Inflation breakeven rate
With a 5-year nominal Treasury note closing Friday with a yield of 3.62%, this TIPS currently has an inflation breakeven rate of 2.16%, a rate that seems surprisingly low for a short-term investment in a time of 7.1% U.S. inflation. Over the last five years, inflation has been averaging about 3.9%.
So we come back to my point that real yields on TIPS have been declining much less than those on nominal Treasurys of the same term. Why? Investors are betting that U.S. inflation will decline to historical levels very quickly. I’ll take the other side of that bet: I think inflation will average more than 2.16% over the next five years, so this TIPS is an attractive investment.
Here is the trend in the 5-year inflation breakeven rate over the last 4 1/2 years, showing that inflation expectations have been sliding lower since March 2022.
Although I have loaded up on TIPS maturing in 2027 this year, I am likely to be a buyer at Thursday’s auction. A real yield of 1.46% is historically attractive. Yes, yields could climb higher, but this TIPS is a safe hold-to-maturity investment. I will also be looking with strong interest at the new 10-year TIPS to be auctioned Jan. 19, filling a 2033 spot in my TIPS ladder.
Some TIPS investors don’t like buying additional principal at a premium price, but I think a real yield of around 1.46% — if it holds through Thursday — is good enough to overcome that objection. Since October 2009, there have been 41 TIPS auctions of the 4- to 5-year term and only two have generated a real yield above 1%. Real yields could eventually head even higher, but I feel the need to nibble away at these while they are available.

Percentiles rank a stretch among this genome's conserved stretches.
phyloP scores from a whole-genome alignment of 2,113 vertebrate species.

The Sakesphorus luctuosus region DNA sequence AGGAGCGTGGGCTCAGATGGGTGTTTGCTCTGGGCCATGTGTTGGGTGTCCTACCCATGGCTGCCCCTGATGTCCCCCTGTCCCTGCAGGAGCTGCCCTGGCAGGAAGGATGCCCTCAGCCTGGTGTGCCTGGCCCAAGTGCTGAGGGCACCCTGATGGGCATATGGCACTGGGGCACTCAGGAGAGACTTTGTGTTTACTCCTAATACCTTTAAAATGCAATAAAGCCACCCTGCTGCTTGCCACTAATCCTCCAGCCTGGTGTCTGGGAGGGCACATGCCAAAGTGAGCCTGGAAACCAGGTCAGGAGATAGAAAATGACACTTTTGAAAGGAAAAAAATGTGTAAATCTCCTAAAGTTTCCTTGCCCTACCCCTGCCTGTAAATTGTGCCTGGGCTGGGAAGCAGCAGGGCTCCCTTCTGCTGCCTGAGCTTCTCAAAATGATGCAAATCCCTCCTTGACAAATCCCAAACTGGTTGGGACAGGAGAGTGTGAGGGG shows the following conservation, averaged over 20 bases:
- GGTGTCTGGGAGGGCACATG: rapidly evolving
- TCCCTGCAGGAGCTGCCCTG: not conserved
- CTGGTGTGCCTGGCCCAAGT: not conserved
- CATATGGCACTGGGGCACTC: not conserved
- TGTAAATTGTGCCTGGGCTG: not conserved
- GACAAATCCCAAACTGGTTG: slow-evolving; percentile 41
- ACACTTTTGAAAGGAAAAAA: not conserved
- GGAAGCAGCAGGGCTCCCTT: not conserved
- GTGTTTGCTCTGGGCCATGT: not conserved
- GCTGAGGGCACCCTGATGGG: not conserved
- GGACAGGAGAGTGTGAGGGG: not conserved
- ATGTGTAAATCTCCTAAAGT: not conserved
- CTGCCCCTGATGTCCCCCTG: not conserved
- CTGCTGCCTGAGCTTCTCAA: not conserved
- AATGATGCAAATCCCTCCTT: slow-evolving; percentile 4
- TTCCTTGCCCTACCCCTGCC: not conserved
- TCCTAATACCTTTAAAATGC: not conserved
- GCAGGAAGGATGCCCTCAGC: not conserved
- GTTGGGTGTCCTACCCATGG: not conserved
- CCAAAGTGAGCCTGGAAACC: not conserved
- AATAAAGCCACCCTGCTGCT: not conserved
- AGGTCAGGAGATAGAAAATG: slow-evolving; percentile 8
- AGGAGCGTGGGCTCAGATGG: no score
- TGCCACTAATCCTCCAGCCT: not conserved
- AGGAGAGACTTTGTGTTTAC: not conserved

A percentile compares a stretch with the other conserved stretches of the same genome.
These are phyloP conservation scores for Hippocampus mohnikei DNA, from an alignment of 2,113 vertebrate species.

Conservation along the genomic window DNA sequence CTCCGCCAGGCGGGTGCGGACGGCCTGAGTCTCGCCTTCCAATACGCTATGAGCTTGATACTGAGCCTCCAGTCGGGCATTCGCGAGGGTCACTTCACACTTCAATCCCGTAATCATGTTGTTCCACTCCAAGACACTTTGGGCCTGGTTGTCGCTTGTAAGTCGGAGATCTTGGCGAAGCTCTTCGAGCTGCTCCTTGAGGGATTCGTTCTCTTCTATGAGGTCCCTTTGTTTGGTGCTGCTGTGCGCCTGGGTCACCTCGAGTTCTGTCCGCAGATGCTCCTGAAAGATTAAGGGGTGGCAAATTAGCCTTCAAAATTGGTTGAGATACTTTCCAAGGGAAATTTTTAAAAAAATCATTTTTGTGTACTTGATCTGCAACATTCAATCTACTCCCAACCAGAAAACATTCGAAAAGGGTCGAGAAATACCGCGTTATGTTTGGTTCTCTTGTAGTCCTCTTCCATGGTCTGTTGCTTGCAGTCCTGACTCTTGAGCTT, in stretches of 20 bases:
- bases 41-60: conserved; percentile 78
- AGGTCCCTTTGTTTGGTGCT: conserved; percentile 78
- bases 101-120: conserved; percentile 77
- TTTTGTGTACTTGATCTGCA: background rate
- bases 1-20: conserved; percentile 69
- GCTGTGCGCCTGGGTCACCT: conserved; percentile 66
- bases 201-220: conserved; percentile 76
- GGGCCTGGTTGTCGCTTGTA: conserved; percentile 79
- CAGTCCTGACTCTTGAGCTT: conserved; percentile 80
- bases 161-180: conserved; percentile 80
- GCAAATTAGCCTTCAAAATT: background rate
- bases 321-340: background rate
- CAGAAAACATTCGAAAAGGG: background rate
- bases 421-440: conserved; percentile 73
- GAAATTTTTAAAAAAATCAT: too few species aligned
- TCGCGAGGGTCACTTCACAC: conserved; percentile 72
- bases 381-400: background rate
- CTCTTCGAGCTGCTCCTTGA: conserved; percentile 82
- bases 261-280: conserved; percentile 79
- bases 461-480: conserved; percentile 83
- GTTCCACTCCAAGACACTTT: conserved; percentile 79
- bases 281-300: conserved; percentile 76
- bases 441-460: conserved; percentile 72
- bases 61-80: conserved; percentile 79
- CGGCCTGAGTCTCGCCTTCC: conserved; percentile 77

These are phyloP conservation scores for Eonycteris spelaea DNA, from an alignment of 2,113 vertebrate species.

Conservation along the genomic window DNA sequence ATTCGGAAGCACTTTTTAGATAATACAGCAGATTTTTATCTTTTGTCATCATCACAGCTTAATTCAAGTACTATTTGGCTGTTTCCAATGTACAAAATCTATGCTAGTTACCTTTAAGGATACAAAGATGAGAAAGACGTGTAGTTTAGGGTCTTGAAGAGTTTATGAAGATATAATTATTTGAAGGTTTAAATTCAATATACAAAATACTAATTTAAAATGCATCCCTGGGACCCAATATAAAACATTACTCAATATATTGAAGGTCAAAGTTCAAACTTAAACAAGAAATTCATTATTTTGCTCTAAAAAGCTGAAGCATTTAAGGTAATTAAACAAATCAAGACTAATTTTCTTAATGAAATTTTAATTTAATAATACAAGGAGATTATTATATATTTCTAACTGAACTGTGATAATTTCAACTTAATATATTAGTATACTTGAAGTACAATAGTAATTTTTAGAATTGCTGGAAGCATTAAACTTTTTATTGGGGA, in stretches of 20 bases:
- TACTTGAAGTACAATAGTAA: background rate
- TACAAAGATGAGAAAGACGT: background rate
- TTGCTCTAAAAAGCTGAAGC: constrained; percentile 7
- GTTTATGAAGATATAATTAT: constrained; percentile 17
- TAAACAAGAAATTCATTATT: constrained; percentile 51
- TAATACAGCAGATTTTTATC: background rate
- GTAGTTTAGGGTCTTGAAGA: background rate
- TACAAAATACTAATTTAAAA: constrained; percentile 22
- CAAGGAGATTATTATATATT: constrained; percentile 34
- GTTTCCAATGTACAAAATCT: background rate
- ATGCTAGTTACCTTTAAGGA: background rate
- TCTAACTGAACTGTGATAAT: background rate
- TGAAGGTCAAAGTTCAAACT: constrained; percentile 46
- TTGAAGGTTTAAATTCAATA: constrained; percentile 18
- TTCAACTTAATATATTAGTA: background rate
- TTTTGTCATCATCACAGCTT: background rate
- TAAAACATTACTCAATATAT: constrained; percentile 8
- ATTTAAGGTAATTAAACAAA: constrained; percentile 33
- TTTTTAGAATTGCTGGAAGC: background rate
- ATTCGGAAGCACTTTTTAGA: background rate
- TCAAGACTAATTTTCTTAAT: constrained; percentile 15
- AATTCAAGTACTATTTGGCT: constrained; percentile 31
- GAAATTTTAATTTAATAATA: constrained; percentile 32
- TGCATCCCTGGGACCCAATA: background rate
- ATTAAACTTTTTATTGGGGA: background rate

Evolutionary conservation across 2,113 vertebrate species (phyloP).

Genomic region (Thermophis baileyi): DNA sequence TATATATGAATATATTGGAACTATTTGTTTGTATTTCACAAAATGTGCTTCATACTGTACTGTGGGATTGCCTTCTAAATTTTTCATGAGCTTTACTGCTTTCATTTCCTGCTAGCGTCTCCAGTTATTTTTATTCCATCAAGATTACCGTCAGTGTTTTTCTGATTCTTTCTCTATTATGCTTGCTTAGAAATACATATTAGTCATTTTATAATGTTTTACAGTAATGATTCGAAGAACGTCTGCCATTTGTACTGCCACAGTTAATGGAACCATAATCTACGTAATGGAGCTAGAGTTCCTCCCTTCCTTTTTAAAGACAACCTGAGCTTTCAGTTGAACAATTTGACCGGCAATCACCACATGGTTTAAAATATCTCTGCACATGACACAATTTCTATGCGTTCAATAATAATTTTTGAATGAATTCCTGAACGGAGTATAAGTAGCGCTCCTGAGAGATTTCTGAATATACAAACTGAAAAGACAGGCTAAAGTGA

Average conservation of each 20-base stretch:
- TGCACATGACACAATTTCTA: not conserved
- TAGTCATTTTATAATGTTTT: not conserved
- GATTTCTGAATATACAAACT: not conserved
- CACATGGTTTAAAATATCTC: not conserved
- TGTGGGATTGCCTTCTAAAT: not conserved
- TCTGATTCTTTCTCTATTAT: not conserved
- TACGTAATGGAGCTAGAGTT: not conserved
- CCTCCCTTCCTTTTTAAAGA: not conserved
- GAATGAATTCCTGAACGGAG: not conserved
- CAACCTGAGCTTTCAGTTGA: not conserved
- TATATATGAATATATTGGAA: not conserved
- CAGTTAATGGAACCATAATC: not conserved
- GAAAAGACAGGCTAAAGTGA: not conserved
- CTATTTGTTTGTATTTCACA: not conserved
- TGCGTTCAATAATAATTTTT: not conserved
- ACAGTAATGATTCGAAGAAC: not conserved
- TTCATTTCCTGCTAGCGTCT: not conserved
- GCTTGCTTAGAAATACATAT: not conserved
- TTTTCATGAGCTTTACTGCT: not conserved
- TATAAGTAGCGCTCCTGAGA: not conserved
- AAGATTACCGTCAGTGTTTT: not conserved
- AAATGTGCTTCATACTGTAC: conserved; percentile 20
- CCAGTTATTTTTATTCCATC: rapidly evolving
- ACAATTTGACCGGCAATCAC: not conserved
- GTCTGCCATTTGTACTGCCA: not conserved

One note: I do think U.S. inflation (specifically non-seasonally adjusted inflation) could hit a brief, illusionary low-inflation or deflationary spell early in 2023. The year-ago inflation numbers will be hard to beat: January, 0.84%; February, 0.81%; March, 1.34%, April, 0.56%, May 1.10% and June, 1.37%. That will mean the annual inflation number should be declining, even as U.S. prices continue to increase. It’s something to be aware of if you fret about your TIPS investments month to month.
When this auction closes at 1 p.m. Thursday, I am likely to be on the road to visit relatives for the holiday. I won’t be able to post the results immediately. You can find results on this page soon after the auction closes.
Non-competitive bids at TreasuryDirect must be placed by noon Thursday. If you are putting an order in through a brokerage, make sure to place your order Wednesday or very early Thursday, because brokers cut off auction orders before the noon deadline.
Here’s a history of recent 4- to 5-year TIPS auctions, highlighting the only two auctions over the last 13 years with real yields higher than 1%.
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David Enna is a financial journalist, not a financial adviser. He is not selling or profiting from any investment discussed. The investments he discusses can be purchased through the Treasury or other providers without fees, commissions or carrying charges. Please do your own research before investing.